9. Hugesinker said: Slightly off topic here, but do you think Preliminary Objectives are fair? I've tried all the SotT options in games except for that one. The problem I see is that some players could get a Preliminary Objective that happens to bring them close to also meeting their Secret Objective and other players could get a Preliminary Objective that takes them in a completely different direction from their Secret Objective, possibly making it even more difficult to achieve. I see that it would speed up the game, but after reading these cards it just didn't seem balanced. I've been trying to think up some optional rule that would make them "more fair". I like to try to make use of as much as possible. Perhaps when somebody completes a preliminary objective, they could look through all the secret objectives and pick what they want-- though if this were the case, I doubt certain Secret Objectives would ever be chosen. I believe the Preliminary Objectives are supposed to set up for certain Secret Objectives. If you look at one of them, it's "All 5 of my Dreadnoughts are on the board." which is very similar to the one where "I control Mecatol Rex, I have a space dock there, and have all my Dreadnoughts on the board." We actually had a case in a recent game where a player's PO was I believe "Attack a player with whom I have a trade agreement" and then he drew into the SO "I have taken control of a neighbor's home system planets" The victim was new to our group and the bluff on the SO was since "D" (me) is being a jerk (I was constantly hitting him because I was the Nekro Virus wanting technology) he'd be a jerk, too. It was the first time ever someone was "tabled" at our store. The guy had to leave shortly after but after he left my friend showed me his PO and SO combo and no explanation was needed. A lot of the POs are quite easy and can be done in a couple of rounds depending on race and also, if you're lucky, set you up for your SO perfectly. It's one of the many luck factors that are in this game and what keep it interesting. Our group generally doesn't have a problem fulfilling a PO, it's the SO that they draw that might end up drastically changing their strategy. Also, if you were allowed to look through the SO deck and choose one, an advanced player could get a lot of information out of what's missing. Especially if he's the 2nd or even 3rd player to choose an SO. There was a reason why you weren't allowed to share information about your SO in the vanilla set, because it could create a direct "above board" alliance giving an unfair advantage in a free-for-all game. So being able to know someone else's SO would give an advanced player a great advantage in how to stop someone from claiming their SO.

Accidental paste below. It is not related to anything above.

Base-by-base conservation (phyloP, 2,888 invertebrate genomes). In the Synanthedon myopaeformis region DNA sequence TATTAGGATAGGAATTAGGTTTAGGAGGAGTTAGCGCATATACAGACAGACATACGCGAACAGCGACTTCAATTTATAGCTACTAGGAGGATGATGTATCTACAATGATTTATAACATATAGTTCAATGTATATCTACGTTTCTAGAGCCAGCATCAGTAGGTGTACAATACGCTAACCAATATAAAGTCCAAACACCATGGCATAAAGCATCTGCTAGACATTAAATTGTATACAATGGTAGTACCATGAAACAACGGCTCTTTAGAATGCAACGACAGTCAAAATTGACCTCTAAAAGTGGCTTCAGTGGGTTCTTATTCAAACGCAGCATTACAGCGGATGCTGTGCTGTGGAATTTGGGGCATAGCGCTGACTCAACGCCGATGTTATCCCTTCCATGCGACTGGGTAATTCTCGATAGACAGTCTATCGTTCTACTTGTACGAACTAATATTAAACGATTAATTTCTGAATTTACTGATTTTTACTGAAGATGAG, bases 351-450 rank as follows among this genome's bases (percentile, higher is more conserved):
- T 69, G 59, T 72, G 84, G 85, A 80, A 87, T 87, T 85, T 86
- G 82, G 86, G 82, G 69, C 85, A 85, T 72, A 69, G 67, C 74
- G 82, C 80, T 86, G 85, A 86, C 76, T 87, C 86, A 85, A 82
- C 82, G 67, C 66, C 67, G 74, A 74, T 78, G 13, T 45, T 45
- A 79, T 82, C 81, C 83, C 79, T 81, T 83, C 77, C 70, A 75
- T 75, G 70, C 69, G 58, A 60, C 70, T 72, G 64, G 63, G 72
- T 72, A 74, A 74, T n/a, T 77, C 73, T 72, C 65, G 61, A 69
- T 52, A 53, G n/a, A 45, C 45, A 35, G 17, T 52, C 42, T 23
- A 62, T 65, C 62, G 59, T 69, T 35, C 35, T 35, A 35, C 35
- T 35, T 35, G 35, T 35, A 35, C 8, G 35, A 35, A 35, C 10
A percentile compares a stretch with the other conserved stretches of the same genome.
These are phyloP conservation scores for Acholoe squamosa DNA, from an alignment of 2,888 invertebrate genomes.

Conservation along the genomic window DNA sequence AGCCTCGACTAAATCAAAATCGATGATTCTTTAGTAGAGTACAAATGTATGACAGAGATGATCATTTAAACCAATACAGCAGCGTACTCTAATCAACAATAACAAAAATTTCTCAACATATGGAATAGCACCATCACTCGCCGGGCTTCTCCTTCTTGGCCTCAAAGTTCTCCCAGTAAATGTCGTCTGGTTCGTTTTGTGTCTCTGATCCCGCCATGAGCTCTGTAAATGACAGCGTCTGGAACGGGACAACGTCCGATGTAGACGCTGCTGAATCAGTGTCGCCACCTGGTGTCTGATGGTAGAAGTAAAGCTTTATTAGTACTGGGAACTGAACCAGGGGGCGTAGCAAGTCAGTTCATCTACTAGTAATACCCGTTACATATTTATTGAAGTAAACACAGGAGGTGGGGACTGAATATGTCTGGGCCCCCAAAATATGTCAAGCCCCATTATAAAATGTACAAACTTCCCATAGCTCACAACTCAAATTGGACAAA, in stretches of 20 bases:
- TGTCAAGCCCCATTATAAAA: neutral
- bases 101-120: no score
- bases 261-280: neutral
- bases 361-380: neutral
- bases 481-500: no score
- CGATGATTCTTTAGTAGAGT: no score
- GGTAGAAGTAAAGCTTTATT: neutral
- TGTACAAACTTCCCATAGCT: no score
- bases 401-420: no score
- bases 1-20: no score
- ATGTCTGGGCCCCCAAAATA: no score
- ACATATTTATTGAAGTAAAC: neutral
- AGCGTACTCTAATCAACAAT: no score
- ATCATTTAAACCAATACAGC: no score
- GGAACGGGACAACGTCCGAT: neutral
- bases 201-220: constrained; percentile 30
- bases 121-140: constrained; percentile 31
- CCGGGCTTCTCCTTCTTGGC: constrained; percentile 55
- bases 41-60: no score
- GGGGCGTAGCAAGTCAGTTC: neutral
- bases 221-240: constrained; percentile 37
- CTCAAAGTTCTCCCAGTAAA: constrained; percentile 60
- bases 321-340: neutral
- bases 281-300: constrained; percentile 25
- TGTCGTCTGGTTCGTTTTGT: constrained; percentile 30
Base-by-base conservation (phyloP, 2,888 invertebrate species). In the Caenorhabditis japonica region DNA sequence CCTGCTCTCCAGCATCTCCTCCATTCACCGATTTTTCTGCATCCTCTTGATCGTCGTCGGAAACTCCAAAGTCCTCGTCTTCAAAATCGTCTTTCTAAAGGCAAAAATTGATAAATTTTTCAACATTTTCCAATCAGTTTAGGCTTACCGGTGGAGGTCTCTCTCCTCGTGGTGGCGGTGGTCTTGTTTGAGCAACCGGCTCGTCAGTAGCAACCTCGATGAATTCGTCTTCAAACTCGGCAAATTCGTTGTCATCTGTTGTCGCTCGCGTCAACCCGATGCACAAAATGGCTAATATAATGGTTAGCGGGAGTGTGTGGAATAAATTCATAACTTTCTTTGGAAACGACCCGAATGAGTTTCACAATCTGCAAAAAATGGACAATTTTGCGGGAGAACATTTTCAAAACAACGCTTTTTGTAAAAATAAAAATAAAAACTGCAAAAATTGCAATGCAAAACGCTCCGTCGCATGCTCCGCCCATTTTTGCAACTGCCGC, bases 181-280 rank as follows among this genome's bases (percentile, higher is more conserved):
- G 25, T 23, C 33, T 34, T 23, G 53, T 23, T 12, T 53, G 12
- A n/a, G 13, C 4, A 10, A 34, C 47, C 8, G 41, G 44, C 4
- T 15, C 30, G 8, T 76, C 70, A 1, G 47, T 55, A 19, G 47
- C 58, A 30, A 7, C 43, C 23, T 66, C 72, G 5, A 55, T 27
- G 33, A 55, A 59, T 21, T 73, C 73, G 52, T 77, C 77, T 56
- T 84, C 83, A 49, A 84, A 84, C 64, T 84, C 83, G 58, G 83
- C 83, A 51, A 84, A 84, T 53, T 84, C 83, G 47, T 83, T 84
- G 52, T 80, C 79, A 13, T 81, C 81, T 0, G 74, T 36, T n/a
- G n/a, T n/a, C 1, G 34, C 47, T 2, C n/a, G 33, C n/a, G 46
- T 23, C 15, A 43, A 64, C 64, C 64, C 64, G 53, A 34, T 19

10. This almost makes me want to try playing with 16 as well but trying it this way: The original 8 strategies, obviously taking out Imp. I for Imp. II and possibly trading Trade I with Trade II. Then add the SE strategies replacing Trade II with Trade III if Trade I is still in play, or just have any combination of Trade 1-2, 2-3, or 1-3. Players choose their strategies normally but instead of receiving one strategy, you receive both of the same initiative. During the action phase, when using the strategic action, the player chooses which strategy to activate, resolve, then place both cards to the inactive side. Trying it this way might make for some saucy gameplay when it comes to strategy. Something like: "I really need him to activate Production...oh crap...he used Logistics instead!!!" or: "Ok, I have 6 resources set aside ready for Tech II, son of a...he popped Tech I." One exception would be the Initiative/Leadership combo, the player choosing this must declare during the strategy phase if he wants to use Initiative or Leadership and if Initiative is chosen and Assembly gets activated, the speaker token does not move and the activator resolves an agenda from his/her hand.